In contrast institutional investors prefer stocks with higher mean returns, lower volatility, lower skewness and higher prices. Collectively, the evidence in the paper suggests that people’s attitudes towards gambling are reflected in their stock investment choices and stock returns. We have a fundamental desire to gamble, the very reason the link between socio economic dynamics, and the stock market behavior may be stronger than currently believed. This should not come as a surprise, as psychological, social, economic, religious and political identities of an individual supersedes his identity as an investor. Gambling hence is greed, an extreme form of speculation, more leveraged than normal. Gambling comes with a fixed loss in lottery. This makes it a crude kind of Option, which expires worthless most of the times.

But despite this historical statistical record of worthless expirations, the greed cycle continues. Tulip Mania saw price of a single bulb at $ 76,000 in 1630’s. Isaac Newton himself lost 20,000 pounds of his fortune speculating on the South Sea company, one of history’s worst financial disasters. What started as exclusive trading rights for the South Sea became a mania when more money was made leveraging on issue of new shares than from actual commerce. In recent times we have Carlyle Capital corp., the private equity giant which defaulted on $ 16.6 billion debt, after leveraging 32 times its $ 670 million equity. In greed times, the debt to equity ratio of 2:1 is history.

Martin Pring suggests a balance between greed and fear as a solution in his book. He delves on the balance between subjectivity and objectivity, between greed and fear. How both emotions are at two extremes and destined to a financial loss. And just because it’s an extreme, greed takes little to tip over the fear side, vulnerable to outside influences followed by painful unwinding and dramatic changes in social behavior like wars and crashes.

There is more evidence that markets find a way out of extreme greed, sometimes by sharp crashes, and over a sustained period by changes in social behavior. The energy greed is already changing the way we look at OIL. The change is so profound that we already starting talking about the “blue oil”, water and how it’s the new OIL. Water conservation is a key issue, and speculators like T Boone Pickens are doing their bit to draw attention to it. But as we discussed about speculation, masses don’t know balance. This is why there will be greed on water too, taking it up 10-15 times from current levels. And then the old adage, “good things in life are free”, will no more be true. Greed would have changed that too.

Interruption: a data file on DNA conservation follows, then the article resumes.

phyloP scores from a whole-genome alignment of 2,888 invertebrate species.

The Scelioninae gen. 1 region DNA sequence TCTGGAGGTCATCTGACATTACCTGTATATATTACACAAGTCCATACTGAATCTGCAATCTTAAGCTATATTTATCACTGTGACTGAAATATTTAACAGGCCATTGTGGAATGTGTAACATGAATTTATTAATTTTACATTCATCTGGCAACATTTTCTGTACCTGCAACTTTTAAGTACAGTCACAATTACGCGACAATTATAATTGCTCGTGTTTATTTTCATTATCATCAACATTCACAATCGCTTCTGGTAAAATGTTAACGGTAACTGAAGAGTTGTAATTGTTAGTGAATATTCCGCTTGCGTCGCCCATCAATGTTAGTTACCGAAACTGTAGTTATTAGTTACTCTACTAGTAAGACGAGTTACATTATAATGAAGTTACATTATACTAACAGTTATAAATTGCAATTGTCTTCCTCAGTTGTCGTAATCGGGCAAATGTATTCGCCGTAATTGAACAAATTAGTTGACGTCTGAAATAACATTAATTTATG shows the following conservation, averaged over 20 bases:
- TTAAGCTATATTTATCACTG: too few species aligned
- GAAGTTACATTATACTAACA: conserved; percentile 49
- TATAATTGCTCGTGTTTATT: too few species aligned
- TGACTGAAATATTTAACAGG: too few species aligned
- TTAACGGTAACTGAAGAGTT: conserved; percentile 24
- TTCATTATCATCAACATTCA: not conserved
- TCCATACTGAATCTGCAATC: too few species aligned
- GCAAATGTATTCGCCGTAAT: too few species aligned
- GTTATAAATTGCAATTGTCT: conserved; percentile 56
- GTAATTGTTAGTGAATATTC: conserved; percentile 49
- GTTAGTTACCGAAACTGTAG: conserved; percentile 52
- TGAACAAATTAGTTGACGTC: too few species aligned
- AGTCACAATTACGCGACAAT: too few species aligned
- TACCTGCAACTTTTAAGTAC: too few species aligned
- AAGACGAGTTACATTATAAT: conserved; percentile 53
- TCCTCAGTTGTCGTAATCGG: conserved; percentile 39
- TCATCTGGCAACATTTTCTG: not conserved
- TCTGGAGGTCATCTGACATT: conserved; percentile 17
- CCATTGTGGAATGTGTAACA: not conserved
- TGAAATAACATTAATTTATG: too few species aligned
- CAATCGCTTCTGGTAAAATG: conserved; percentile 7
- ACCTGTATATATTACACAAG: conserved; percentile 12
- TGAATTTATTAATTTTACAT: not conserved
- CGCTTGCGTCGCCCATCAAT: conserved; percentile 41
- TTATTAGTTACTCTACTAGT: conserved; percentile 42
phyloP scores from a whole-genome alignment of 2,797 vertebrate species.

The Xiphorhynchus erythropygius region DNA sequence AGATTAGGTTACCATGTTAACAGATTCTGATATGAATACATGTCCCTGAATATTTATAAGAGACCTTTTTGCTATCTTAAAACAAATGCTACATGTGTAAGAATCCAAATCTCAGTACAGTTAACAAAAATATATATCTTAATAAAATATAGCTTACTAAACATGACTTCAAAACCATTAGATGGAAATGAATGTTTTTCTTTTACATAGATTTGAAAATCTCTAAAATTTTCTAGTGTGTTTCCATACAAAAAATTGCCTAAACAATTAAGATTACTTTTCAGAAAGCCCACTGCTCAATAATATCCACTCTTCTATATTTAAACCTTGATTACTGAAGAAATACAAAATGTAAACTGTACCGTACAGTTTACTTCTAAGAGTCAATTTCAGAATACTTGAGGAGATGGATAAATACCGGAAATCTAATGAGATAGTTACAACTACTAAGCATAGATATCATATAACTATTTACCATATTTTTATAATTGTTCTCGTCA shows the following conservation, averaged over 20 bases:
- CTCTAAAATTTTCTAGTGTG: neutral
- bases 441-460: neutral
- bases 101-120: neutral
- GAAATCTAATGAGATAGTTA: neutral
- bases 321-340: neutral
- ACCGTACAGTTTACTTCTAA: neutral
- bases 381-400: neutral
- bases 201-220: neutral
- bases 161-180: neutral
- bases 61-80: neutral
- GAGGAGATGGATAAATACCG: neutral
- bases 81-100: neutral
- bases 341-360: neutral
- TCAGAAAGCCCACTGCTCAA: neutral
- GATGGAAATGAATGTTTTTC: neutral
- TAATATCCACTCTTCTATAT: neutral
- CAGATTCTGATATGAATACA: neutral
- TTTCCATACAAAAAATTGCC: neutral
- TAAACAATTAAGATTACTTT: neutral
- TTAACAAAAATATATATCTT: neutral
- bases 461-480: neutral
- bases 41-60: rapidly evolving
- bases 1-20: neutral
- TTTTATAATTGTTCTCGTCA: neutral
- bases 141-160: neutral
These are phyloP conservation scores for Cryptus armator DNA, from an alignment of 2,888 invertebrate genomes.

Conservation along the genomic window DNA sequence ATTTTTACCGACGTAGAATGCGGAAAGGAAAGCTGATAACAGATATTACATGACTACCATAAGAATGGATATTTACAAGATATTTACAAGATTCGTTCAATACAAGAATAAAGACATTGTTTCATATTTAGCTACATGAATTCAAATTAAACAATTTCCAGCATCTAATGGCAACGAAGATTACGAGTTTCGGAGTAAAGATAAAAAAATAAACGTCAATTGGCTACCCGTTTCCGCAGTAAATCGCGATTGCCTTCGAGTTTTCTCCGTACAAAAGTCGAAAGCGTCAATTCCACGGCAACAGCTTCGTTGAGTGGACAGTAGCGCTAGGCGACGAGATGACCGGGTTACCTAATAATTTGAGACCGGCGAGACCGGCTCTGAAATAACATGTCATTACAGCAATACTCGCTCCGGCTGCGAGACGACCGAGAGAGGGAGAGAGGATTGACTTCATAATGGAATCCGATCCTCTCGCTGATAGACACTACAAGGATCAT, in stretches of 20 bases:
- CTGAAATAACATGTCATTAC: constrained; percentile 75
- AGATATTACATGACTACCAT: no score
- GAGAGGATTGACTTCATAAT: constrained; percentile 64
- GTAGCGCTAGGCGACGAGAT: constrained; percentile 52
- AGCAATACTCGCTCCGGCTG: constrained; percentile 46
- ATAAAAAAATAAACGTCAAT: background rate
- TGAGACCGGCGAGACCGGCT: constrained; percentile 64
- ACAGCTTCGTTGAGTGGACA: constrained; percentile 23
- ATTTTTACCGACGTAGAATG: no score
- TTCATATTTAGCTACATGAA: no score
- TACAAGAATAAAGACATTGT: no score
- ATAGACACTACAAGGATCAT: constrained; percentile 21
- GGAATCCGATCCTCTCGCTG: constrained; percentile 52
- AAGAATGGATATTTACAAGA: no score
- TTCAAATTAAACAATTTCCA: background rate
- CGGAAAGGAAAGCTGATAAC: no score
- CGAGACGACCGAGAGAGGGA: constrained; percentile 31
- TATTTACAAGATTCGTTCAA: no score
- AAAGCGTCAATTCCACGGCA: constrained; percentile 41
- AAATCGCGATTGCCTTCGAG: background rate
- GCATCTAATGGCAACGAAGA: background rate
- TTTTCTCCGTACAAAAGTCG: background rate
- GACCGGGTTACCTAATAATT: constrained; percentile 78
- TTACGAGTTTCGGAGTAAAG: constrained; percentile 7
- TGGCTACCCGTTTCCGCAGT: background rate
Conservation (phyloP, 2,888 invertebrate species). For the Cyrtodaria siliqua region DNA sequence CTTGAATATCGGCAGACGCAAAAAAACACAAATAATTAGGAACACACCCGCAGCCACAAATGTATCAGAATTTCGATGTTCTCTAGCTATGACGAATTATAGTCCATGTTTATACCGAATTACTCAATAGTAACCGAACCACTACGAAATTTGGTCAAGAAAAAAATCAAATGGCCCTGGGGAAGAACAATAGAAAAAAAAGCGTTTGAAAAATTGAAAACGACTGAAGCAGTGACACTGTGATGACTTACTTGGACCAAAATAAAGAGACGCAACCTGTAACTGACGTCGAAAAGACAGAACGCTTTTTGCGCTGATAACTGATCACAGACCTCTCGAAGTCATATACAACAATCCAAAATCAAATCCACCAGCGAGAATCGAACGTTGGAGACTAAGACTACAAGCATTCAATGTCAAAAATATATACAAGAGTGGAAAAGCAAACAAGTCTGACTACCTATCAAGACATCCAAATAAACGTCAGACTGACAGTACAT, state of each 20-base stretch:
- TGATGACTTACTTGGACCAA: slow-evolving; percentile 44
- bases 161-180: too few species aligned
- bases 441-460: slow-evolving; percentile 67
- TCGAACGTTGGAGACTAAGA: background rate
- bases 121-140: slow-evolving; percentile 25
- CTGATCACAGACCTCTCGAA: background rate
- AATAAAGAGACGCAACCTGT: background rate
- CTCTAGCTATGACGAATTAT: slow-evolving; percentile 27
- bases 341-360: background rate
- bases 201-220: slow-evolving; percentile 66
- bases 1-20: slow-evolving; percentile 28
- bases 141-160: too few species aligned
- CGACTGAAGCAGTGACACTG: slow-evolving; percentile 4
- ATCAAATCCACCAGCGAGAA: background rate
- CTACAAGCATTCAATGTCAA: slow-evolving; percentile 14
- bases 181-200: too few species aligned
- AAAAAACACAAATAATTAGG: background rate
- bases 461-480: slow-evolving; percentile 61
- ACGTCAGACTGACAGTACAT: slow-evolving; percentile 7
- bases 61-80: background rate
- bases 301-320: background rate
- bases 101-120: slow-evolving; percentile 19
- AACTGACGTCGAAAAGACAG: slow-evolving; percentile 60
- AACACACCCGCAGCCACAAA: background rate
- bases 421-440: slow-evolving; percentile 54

XTR 21 - The new components

Last whole week we have been working on the new issue of XTR 21. Our leading blue chip index is 6 months old and a clear market leader. We have some performance history now and we wanted to rerun the model before we start the second half of the year. As we mentioned prior, statistical models are emotion free and clear rule based. The only discretionary work that we have done on the XTR 21 model is to set up limits and caps for stocks and sectors. The current model was updated with forward estimates. Rest everything was similar to what we did last time when we created the Index. It’s a clear system based approach.

The results are exciting. Last time in FEB, the model did not select SIFs and PHARMA stocks. We know what happened? Health sector and BETFI have the worst performing sector components of the year. Even now the model refused to select SIFs and popular health majors. But despite all this filtering, the model has changed a third of the XTR components.
Seven stocks got out and were replaced by new stocks. The model churned out a lot of INDUSTRIALS and a DISCRETIONARY major and selected four new material components. The model has selected one new BANKING stock and two fresh INDUSTRIALS. The new XTR 21 has both the utility majors. 75% of XTR 21 is allocated to the late economic sector components. For us, it’s not a coincidence that model valuations, sector rotation and price performance continue to point to late economic sector stocks. We have detailed out the specifics in SLIDE 11.

Week over Week, we had few gainers. PRSN and ELMA were positive gainers from the XTR 30. XTR 100 had eight gainers from late economic sector viz. ZAREA, SIOR, REFE, BUCUR, PRAE, VEGA, ALU and UARG. The broad market index also filtered out one DISCRETIONARY (NEPTUN) and one INDUSTRIAL component (CMVX). Week over Week XTR 21 continued to outperform all other market benchmarks. Year to date, XTR 21 remained the top performer followed by XTR LE (Late Economic Sector) and Materials sector.

Overall another interesting week, polarizing the market between future winners, outperformers and laggards. The current issue also contains the regular updates on XTR 30, XTR 100 along with the market annexure. We continue to believe in the late economic sector component stories and with barely 10% negativity on XTR 21 for the first half, we are confident of expected outperformance on the late economic sector components in the time ahead.

XTR is our analytics product, which creates and manages Romanian market indices like XTR 21, XTR 100 and XTR 30 (Free Float). We also run models based on breadth indicators (Advance Decline ratio) and statistical parameters (correlations, betas, volatilities, top price changes, 200 day moving average etc.)


ORPHEUS RESEARCH is also available on Reuters Knowledge, Yahoo Finance, Thompson ONE and Thompson Research. And can be accessed at the following links.



We cover Romanian capital markets, Indian Capital markets, Metals, Currencies, Agro Softs, Grains, Energy markets and Alternative Energy (Solar, Bio Energy, Water and Wind).